On June 15, 2011, in Singer Management Consultants, Inc. v. Milgram, the U.S. Court of Appeals for the Third Circuit sitting en banc held that a temporary restraining order vacated after a defendant’s change in position is insufficient to confer prevailing-party status for purposes of awarding attorney’s fees. As a result, parties who obtain in-court relief short of a formal court order may not be able to obtain attorney’s fees. This Comment argues that in arriving at that decision, the Singer court too narrowly construed the phrase “judicially sanctioned.” It further advises that, to avoid this result, attorneys who plan to seek fees should request a permanent formal order, which courts have recognized as sufficient to confer prevailing-party status.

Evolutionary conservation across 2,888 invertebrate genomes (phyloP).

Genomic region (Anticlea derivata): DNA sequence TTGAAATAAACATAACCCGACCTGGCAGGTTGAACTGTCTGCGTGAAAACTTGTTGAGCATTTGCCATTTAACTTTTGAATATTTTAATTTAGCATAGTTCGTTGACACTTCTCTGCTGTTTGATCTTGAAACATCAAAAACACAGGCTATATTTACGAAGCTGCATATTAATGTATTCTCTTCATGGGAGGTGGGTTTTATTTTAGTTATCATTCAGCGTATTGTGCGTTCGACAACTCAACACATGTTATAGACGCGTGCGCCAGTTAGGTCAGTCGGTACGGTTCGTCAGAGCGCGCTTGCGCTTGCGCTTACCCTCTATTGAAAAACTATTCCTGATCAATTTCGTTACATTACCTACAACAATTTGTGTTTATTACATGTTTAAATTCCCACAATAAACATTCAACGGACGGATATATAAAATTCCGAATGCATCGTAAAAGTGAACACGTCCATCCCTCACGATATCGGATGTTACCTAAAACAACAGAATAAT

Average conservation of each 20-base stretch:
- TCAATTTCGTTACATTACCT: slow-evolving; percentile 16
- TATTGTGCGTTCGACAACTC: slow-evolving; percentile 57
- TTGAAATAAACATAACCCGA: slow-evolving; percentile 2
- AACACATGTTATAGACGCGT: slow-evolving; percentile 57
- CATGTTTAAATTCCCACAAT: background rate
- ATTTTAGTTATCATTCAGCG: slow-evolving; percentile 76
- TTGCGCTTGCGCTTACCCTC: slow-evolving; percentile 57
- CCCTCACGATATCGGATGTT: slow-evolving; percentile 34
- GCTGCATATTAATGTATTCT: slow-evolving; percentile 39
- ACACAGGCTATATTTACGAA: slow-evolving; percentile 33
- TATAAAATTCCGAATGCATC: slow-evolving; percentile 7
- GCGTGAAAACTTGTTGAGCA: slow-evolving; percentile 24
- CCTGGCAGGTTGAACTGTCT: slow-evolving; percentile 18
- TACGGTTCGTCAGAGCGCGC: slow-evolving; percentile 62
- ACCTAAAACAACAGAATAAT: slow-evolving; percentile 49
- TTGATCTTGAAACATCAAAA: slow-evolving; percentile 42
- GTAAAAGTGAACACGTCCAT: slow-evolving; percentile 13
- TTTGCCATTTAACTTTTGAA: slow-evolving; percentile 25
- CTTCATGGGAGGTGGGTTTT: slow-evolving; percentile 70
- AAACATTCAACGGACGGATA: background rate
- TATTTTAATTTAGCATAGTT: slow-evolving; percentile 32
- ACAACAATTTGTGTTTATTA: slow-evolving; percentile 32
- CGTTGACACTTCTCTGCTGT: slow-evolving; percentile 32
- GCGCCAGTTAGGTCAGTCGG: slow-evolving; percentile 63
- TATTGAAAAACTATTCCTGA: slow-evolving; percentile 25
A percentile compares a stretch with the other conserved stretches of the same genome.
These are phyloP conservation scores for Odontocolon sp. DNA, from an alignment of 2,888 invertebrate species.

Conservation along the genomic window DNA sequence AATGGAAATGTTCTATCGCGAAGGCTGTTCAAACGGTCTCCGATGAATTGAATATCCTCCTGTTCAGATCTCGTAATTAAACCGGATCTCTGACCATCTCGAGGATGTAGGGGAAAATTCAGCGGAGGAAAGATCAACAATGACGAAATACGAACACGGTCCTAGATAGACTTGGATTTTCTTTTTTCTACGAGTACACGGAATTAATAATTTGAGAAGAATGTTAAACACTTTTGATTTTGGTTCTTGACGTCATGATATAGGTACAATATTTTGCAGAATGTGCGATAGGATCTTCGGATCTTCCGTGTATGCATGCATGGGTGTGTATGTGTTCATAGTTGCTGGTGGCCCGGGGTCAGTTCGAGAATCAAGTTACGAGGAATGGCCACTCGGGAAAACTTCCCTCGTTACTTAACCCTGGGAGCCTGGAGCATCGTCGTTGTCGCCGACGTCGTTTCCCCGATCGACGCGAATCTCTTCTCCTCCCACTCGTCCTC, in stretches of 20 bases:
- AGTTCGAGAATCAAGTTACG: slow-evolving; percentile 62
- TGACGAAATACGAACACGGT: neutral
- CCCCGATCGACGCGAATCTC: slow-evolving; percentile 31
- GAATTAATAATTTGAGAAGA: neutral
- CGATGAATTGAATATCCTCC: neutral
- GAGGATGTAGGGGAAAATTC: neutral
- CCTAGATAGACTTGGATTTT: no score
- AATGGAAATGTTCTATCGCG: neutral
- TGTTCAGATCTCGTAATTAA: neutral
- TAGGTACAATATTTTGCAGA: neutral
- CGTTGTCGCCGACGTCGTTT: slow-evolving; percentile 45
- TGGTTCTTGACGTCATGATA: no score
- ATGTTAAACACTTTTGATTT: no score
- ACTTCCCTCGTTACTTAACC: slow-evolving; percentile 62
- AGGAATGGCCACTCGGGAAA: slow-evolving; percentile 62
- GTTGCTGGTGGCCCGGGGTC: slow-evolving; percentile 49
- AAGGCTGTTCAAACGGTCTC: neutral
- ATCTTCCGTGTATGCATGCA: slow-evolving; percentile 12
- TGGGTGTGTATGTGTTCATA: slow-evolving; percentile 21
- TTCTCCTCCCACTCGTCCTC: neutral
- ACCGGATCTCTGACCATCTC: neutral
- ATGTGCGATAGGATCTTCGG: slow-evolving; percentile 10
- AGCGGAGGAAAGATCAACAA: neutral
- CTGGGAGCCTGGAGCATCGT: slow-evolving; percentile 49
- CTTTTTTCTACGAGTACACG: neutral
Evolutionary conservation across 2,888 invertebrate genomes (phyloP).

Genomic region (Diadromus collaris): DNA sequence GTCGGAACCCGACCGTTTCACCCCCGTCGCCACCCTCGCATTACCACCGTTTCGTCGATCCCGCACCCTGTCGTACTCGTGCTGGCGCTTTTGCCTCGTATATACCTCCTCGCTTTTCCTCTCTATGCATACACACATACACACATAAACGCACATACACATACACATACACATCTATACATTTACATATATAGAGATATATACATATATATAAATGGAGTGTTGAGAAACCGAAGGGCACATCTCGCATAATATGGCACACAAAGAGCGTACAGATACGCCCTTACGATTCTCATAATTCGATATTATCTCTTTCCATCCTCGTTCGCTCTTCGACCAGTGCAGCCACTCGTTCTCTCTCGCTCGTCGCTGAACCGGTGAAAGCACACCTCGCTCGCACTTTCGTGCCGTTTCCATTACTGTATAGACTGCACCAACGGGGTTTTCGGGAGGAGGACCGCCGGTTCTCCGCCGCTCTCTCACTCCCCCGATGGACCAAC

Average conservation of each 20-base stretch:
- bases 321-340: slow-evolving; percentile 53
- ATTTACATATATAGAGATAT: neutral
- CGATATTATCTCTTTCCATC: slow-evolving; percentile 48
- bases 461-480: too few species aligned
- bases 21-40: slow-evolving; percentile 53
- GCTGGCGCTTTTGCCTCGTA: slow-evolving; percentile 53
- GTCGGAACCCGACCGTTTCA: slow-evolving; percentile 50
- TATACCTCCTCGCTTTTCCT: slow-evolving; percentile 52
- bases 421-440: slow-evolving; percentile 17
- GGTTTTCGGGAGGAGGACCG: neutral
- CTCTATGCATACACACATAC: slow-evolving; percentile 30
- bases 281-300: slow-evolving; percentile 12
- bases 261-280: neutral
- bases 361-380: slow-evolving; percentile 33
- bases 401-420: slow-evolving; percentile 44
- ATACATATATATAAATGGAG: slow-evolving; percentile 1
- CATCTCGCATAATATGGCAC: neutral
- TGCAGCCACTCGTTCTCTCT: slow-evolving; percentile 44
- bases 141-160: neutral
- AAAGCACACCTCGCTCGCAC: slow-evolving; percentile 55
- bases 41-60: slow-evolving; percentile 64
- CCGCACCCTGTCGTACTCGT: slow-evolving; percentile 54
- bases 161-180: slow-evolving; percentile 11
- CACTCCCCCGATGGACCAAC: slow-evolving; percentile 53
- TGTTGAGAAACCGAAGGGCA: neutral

Kimberley P. Ver Ploeg, Shifting Targets on Shifting Fees: Attorney’s Fees in the Wake of Singer Management Consultants, Inc. v. Milgram, 53 B.C.L. Rev. 807 (2012), http://lawdigitalcommons.bc.edu/bclr/vol53/iss2/10